John Street, Dave Laing & Simone Schroff, University of East Anglia
CREATe Panel on ‘Music & Copyright’
ABSTRACT: The recently adopted European Directive on collective management organisations and online crossborder music licensing is the first pan-European legislation to regulate the activities of national authors’ societies, the voluntary bodies that collect royalties from broadcasters, online services and promoters, and distribute the money to songwriters and publishers. It also marks the end of an era when these societies enjoyed national monopolies on such activities by granting blanket licences, and were able to give additional support to music making in even the smallest European countries.
Pressures from the European Commission and major music users have led in the 21st century to the formation of new hybrid licensing bodies owned by mega publishers and the authors’ societies of large nations to offer pan-European licences for limited repertoires, notably Anglophone songs. While the new Directive aims to offer some support for the music creators of smaller nations, there are fears that cultural diversity will be negatively affected by the new licensing regime it envisages. This paper examines the situation through a close look at the position of some larger national societies (UK, Germany and France) and of some smaller ones (Ireland, Croatia, Wales).
John is asking how might we approach the (possibly hopeless) task of understanding cultural systems and creativity. He begins with a quote from a recent Billboard article:
Currently, a song’s worth is determined by a single federal judge, who isn’t required to look at and apply free-market negotiations as benchmarks for what songwriters should be paid. This must be changed, so let’s begin by checking whether the FMC supports a requirement that any rate-setting process under the decrees must consider free-market, bilaterally agreed upon royalty rates as evidence to determine fair, reasonable licensing rates. Doing so would considerably raise songwriters’ compensation.
This and other quotes (including Feargal Sharkey’s view on the special nature of songs in IP terms) lead us to a question ‘what is the point of music policy’ and the contrast between copyright principles and UK Music policy. John, Dave Laing and Simone are working on CREATe Regulating the Collecting Societies, and notes their neglect in the academic literature [JB comment – I infer, due to many academics’ lack of knowledge of how the CSocs work, given the historical background of the field of study i.e. popular music studies comes from Cultural Studies originally].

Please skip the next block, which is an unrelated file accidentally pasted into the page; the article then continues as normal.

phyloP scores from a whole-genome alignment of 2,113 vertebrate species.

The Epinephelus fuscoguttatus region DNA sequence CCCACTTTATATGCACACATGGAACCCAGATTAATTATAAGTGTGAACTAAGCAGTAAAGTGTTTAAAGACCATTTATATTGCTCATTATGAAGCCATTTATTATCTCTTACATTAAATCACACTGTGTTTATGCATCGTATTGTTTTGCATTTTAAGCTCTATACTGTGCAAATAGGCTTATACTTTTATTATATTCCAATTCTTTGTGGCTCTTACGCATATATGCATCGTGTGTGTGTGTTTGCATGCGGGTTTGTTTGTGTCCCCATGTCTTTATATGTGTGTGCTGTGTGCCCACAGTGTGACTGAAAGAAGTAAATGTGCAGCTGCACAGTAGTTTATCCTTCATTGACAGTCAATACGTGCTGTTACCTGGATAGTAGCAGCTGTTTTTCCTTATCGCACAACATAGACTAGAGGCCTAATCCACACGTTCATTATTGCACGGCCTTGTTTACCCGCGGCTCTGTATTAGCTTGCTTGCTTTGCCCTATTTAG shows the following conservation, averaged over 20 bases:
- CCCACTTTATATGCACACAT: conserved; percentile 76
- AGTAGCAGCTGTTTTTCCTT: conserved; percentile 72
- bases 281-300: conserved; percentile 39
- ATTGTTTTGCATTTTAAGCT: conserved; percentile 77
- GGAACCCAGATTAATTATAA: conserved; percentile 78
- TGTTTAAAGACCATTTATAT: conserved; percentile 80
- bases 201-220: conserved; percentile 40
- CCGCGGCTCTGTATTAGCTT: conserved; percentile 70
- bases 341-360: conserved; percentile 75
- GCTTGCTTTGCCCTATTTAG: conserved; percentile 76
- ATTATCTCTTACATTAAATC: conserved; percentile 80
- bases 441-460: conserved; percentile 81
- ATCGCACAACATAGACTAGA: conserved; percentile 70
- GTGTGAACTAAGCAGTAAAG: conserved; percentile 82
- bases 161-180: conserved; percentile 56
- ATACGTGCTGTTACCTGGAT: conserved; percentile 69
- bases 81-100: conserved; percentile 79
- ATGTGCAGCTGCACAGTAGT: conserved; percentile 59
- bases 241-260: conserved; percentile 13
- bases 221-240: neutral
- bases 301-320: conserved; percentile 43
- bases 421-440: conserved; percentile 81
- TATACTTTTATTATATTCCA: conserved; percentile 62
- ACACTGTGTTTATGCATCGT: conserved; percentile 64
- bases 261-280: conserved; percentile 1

So how do we evaluate cultural policy? What do we want to measure, whose interests does it serve, and what methods should we use? The answers might benefit fans, the industry or artists disproportionately. We might look at key case studies and look for definitions of creativity and newness from key stakeholders. We could look at prizes and awards. Or we could look at [the relationship between] markets, intermediaries and innovation. These are now broken down with reference to the literature. John has an exhaustive table of this which I won’t summaris ehere but I hope he publishes it soon.
John observes that there are limitations in using only market data to identify levels of innovation, noting various constraints, including the limitations of a single country approach [I infer due to different policy and legal frameworks]. We now see SACEM, GEMA, PRS and STIM (European CMOs) and then ASCAP (USA) is added to the graph. Interestingly, STIM and PRS are noted for increasing their proportion of online income more successfully than others in recent years. John notes that others – SACEM and GEMA particularly – have higher administrative costs as a percentage, implying [I think] that this is a significant correlation with the speed of response to Digital. But he also notes that SACEM and GEMA give away 6-12% of their income to social and cultural studies.
He concludes by flying the flag for the usefulness of comparing cultural policy and CMOs’ activities across borders. There are limits to the comparisons, and the risks associated with this are observed. Does this approach offer a way forward – or is there an alternative methodology that might achieve the same macro goals of promoting creativity and cultural diversity through the actions of CMOs?